Facebook Is Going To Be The Next Big Thing. Again.

This is the first part of a three-part post series, trying to analyze the future of social media and the web. In part I, we examine what tools Facebook has to make it a dominant force on the internet and in our lives. In part II, we will explore the battlefield between Google and Facebook and see the different tactics they deploy in taking over the internet. In part III, we will try to see into the future and I’ll make some wild claims about Twitter – and try to prove them too. Stay tuned.

Facebook’s Old Business Model Failed

Google created a lucrative business of ad placement. They make a gazillion dollars in ad revenue. In Google’s wake, there were a slew of companies trying to do the same thing. For a while, ads were the business plan of the internet. Only, it didn’t work.

It takes huge amounts of clicks to make ads a lucrative business plan. In order to get these clicks, you need a huge customer base. And even then, it doesn’t work. Facebook has a huge customer base and it places ads on every page, however their ads are not as effective as Google’s. They’re just not bringing in the big bucks.

Why is that? For starters, people don’t use Facebook to buy things. It’s much easier to sell something when you are addressing a person with buying intent. When I want to buy something, I go to Google. When I want to hang out, I go to Facebook. What ad can be relevant to me when I’m chatting with a friend?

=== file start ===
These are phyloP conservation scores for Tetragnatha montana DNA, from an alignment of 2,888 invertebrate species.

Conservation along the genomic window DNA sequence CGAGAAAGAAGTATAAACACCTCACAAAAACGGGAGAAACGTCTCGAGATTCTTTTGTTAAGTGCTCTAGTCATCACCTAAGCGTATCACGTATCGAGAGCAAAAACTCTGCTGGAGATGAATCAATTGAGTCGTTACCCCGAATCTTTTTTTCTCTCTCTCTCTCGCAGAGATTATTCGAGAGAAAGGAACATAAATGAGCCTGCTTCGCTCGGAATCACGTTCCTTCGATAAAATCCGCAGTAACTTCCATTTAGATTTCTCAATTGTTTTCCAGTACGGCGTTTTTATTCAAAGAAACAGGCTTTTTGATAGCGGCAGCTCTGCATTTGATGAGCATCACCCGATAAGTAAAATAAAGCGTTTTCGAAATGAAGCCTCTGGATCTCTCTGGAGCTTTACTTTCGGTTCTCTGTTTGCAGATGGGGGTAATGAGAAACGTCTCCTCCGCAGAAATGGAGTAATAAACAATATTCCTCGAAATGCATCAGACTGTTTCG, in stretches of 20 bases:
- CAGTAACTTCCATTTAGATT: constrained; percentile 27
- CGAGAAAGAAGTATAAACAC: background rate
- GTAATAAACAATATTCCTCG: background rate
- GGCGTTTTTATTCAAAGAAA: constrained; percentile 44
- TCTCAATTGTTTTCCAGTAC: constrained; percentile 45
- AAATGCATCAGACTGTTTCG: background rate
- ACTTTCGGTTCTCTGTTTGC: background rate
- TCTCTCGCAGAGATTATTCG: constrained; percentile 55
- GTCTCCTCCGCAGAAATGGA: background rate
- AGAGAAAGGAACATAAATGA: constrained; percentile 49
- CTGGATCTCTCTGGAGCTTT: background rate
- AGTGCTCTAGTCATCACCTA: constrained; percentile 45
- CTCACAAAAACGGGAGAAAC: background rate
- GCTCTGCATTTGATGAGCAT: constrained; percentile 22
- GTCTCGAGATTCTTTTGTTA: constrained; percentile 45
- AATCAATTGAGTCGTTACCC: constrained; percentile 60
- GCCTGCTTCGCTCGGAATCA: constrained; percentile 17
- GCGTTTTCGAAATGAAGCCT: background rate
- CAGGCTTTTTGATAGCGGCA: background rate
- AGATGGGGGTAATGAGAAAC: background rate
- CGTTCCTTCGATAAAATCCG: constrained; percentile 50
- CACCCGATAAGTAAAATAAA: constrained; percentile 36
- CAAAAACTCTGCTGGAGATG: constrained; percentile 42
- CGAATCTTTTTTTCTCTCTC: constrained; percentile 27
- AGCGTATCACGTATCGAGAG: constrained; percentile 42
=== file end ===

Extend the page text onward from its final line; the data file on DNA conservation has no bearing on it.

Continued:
For a moment it seemed a rather bleak outcome. If Facebook won’t become a huge company, it will wade quietly at the sidelines of the Internet, until some new contender will wash them out. I, on the other hand, think Facebook hasn’t even started affecting our lives. I think Facebook is leading a revolution on the internet, and it will make huge piles of money doing so (I’ll have to discuss my business philosophy sometime, to explain why I believe consumers gain if there’s a company that’s making a lot of money).

My Internet Identity

The first thing Facebook has, is a good grip on my internet identity. Using Facebook Connect, I can easily log into websites, without having to remember multiple usernames and passwords. The more you use Facebook Connect, the more powerful Facebook becomes. The reasons are twofold: